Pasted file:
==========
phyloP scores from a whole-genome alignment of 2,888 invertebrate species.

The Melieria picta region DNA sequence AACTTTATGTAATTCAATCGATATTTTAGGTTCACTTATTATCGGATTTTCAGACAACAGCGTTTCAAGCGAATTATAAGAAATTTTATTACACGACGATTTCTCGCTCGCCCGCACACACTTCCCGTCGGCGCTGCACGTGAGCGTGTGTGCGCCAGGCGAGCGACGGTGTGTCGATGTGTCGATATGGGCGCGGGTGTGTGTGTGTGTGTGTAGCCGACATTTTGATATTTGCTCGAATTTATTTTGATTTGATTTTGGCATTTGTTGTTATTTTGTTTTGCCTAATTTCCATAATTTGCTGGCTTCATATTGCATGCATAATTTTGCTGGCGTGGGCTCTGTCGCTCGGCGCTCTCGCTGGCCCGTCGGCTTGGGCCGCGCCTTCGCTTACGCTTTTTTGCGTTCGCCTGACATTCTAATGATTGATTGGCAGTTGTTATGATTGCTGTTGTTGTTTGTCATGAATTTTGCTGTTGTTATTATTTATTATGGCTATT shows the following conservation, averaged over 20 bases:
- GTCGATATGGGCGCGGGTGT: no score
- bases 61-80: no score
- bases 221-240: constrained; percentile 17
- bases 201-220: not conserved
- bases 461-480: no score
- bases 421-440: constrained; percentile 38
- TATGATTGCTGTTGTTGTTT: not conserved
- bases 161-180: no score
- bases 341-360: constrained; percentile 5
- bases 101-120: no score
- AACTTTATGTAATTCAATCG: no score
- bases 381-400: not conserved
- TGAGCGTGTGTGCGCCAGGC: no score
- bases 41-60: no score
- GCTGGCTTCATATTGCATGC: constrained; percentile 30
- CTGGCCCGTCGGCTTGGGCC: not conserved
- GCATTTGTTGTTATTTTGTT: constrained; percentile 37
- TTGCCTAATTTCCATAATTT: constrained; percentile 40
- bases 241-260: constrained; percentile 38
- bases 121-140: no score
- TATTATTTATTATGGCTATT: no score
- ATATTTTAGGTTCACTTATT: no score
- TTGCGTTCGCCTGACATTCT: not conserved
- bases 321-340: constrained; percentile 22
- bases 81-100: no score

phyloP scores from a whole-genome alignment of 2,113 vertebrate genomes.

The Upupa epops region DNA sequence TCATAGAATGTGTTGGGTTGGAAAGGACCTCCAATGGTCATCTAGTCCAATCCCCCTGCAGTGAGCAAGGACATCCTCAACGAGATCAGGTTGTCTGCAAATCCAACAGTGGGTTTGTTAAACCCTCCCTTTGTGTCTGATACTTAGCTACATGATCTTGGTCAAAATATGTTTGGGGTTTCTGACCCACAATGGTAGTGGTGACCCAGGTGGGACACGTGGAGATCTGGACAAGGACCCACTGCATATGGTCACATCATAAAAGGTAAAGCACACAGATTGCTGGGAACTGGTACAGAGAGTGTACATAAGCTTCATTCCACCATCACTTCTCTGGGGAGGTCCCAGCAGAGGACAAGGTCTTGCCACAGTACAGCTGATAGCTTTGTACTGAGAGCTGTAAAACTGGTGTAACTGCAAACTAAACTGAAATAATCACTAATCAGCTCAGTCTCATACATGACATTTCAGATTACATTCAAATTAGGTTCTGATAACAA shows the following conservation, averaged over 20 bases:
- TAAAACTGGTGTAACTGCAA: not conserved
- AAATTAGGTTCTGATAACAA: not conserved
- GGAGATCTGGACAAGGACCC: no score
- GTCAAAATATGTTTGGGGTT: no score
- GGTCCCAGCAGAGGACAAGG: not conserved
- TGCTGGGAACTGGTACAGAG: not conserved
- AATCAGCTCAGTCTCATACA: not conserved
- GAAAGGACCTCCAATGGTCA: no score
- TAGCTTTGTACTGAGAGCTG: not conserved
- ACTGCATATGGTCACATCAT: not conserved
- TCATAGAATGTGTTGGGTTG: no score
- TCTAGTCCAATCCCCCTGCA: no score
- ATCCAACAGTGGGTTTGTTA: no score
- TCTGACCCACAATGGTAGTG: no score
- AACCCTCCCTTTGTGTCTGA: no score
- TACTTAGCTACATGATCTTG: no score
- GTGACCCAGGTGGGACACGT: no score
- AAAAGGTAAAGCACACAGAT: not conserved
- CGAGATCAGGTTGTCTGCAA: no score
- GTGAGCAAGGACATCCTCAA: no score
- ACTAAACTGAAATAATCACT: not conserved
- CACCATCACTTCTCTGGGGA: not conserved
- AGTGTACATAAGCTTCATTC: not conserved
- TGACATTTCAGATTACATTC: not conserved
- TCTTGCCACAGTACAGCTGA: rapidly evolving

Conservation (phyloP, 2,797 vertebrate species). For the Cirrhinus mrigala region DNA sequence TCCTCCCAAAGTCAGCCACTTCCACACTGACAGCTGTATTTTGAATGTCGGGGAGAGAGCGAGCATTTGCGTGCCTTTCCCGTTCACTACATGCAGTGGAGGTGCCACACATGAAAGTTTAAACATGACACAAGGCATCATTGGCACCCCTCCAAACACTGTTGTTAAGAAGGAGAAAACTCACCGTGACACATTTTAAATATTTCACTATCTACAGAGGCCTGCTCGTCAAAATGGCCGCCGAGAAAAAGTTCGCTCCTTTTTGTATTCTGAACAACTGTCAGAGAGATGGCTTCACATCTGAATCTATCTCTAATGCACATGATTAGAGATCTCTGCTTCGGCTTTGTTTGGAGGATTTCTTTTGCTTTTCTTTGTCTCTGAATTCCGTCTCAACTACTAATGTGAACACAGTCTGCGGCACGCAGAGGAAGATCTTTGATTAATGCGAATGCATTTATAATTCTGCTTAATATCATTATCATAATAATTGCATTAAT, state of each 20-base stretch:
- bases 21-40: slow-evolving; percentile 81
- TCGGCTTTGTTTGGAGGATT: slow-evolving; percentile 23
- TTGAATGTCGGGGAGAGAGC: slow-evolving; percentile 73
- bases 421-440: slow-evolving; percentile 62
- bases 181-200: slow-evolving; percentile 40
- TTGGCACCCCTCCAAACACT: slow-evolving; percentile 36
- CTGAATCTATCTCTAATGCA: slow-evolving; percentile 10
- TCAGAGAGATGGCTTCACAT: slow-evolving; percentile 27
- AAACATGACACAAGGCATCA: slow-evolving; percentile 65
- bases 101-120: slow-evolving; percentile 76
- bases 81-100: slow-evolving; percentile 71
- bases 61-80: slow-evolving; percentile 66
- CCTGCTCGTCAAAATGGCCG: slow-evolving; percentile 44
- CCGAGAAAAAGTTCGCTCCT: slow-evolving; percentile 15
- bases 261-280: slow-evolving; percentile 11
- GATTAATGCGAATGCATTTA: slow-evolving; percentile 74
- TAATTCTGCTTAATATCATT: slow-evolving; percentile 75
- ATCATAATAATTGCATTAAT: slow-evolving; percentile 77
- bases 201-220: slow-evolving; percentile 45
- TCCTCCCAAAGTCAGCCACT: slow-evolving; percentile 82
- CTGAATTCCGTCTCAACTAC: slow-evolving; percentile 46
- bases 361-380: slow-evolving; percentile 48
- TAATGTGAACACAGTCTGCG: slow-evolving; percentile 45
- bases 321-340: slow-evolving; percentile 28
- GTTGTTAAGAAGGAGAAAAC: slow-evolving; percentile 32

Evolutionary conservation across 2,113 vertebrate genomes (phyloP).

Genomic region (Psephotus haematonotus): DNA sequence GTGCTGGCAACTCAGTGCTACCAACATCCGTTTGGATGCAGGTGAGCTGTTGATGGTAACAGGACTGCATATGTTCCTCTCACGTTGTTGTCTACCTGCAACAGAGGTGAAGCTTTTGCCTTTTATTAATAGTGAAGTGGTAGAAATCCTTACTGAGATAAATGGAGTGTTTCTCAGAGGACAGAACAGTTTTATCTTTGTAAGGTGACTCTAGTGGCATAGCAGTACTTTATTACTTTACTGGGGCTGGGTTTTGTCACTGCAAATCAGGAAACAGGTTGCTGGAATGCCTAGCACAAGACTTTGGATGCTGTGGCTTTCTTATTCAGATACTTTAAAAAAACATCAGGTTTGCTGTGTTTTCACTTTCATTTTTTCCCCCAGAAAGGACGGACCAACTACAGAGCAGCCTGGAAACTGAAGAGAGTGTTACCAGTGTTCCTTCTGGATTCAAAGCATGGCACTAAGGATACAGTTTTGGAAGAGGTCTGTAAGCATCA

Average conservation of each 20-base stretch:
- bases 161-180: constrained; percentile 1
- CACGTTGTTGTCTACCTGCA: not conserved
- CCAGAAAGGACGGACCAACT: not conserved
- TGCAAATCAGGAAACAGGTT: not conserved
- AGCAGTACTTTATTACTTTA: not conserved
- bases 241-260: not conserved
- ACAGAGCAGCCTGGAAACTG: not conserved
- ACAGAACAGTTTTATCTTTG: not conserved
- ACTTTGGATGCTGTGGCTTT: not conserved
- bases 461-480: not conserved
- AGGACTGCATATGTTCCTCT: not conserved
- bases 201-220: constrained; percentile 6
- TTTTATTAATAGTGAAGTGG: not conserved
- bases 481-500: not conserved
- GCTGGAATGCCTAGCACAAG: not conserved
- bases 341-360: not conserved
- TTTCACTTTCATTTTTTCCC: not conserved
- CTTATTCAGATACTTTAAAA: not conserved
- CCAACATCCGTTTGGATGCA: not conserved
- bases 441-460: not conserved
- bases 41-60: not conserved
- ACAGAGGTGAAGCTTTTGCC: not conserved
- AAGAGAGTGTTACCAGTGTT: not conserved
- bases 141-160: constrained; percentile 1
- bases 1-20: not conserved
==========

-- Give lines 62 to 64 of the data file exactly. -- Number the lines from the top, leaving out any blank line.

- CTGAATCTATCTCTAATGCA: slow-evolving; percentile 10
- TCAGAGAGATGGCTTCACAT: slow-evolving; percentile 27
- AAACATGACACAAGGCATCA: slow-evolving; percentile 65